I recently had the opportunity to speak with George Mihalka, director of 1981’s My Bloody Valentine, to talk about the challenges he faced while making the film, what makes horror fans so fantastic, and why the film is still politically and socially relevant.
I know that you had filmed My Bloody Valentine in an actual mine in Nova Scotia, what were the challenges of filming in that location?
Oh, everything. Everybody obviously loved the idea of shooting in a mine and we found this fabulous mine that had just closed 6 months before in Sydney Mines, Nova Scotia. It still looked exactly like a working mine, and they were thinking of turning it into a mining museum, so it was perfect for us. Once we decided we were going to shoot there, the first really interesting adventure was that the lovely people of Sydney Mines decided that the mine looked way too dirty. So we went back to the producers in Montreal with the pictures and everything to say, this is it, make the deal. We came back 3 weeks later to find out that the lovely townspeople and the mine management had decided that they were going to repaint it for us. They made it so perfectly clean and brand new that it ended up looking like a Walt Disney set.
Part of the whole appeal of the mine was that they had that really rustic aesthetic to begin with, right?
Exactly, we needed a working mine. We started off by almost being $50K over-budget before we even started because we had to hire every possible local painter and fly in a crew of scenic painters to repaint the mine to make it look like it was old. Then we found out the specific problems, one of which was that coal mines – open coal faces – produce methane gas. Methane gas is highly flammable and can explode off a spark. So two things happened there; one was that we found out we can’t use regular movie lights because they’re prone to sparking. We had to use only safety lamps and the smallest possible UV lights which were about 25 watts. Even now, if you use a 25 watt bulb, you’re gonna use it as decoration on the side table. It’s not exactly a reading lamp.
So, that created a great deal of technical challenges for us. We were one of the first films to use a digital light reader because we were working with light sources that were so small that the usual analog light meters weren’t sensitive enough to pick up the differences. Obviously the other big challenge was the ventilation shaft to draw out the methane gas. At least once a week we got evacuated because the methane gas buildup was too great, and on top of that, we were working over 900 feet underground every day. If you’ve seen the movie, you’ve seen the elevators that they used, and those were really the only fast access for cast and crew to get into the mines, and those would only hold about 20 people at a time. It would take about 15-20 min to get down, it was very slow. So obviously, it took us forever to get the crew down to start working, so when we had to break for lunch – along with union rules – we had to break 30-40min early just to get everybody up on time, and then the same thing going back. So an hour lunch took close to 3 hours. And then before you had to wrap, instead of being able to say, we’re working until 6, we’d have to stop at 5 just to get everybody up on time. So those were serious logistical challenges we had to face.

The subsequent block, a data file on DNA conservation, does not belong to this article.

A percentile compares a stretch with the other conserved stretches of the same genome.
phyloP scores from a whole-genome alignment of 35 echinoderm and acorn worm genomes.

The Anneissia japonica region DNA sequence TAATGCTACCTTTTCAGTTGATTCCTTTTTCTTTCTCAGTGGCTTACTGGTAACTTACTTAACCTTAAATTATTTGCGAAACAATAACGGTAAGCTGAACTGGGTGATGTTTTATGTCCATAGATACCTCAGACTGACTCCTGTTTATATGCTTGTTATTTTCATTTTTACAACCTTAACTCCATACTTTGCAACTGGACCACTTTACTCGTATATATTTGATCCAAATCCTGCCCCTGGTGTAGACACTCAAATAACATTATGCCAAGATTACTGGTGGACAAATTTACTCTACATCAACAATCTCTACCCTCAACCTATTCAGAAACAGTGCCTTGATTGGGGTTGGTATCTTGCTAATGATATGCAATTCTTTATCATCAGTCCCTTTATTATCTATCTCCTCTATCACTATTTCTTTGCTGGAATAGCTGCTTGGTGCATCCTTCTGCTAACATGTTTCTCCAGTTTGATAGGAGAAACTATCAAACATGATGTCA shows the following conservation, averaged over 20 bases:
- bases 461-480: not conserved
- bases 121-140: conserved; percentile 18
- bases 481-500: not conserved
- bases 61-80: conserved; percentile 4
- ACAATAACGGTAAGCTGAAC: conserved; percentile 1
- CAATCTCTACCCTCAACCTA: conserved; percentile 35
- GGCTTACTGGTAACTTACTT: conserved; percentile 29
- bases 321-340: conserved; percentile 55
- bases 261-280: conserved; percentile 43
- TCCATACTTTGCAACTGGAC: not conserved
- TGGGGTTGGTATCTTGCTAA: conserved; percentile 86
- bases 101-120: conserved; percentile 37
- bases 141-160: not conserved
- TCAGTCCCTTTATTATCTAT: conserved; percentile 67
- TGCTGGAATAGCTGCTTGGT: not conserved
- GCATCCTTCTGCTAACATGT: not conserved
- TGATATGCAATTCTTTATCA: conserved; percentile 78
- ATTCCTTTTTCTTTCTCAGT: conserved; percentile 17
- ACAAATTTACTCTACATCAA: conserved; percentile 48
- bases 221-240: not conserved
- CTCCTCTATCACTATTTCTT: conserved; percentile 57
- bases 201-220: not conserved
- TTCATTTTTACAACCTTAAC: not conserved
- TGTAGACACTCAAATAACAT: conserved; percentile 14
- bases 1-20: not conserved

The challenges were there every day. Most of those tunnels you couldn’t even stand up properly. People were walking hunched over, and with the lack of fresh air down there, it was just exhaustion. So all of those contributes to a pretty physically and logistically difficult shoot. But we were young enough that we just didn’t care. We said “nothing’s going to get in our way”
Were any of the cast or crew scared or nervous to work in the mine?
Not really, we had all the cast and crew out there early enough that everyone got acclimatized. We had rehearsals down there, we had miners who worked there take the guys down there and explain to them how to walk, how to talk, how to move and how to be comfortable down there. They were young enough and enthusiastic enough to want to make a good film so we really didn’t have anything but the best morale. I think the oldest person on set was 30 years old. So, jokingly, some of the veterans in Montreal used to call us “The Childrens Army” (laughs). We were fearless.
I imagine you would have to be, there was such a fast turnaround as it was kind of in the height of the holiday horror with Black Christmas, Friday the 13th, Halloween, Mother’s Day, all around that time, so from what I understand there was kind of a strict timeline to get it out in time for Valentine’s Day.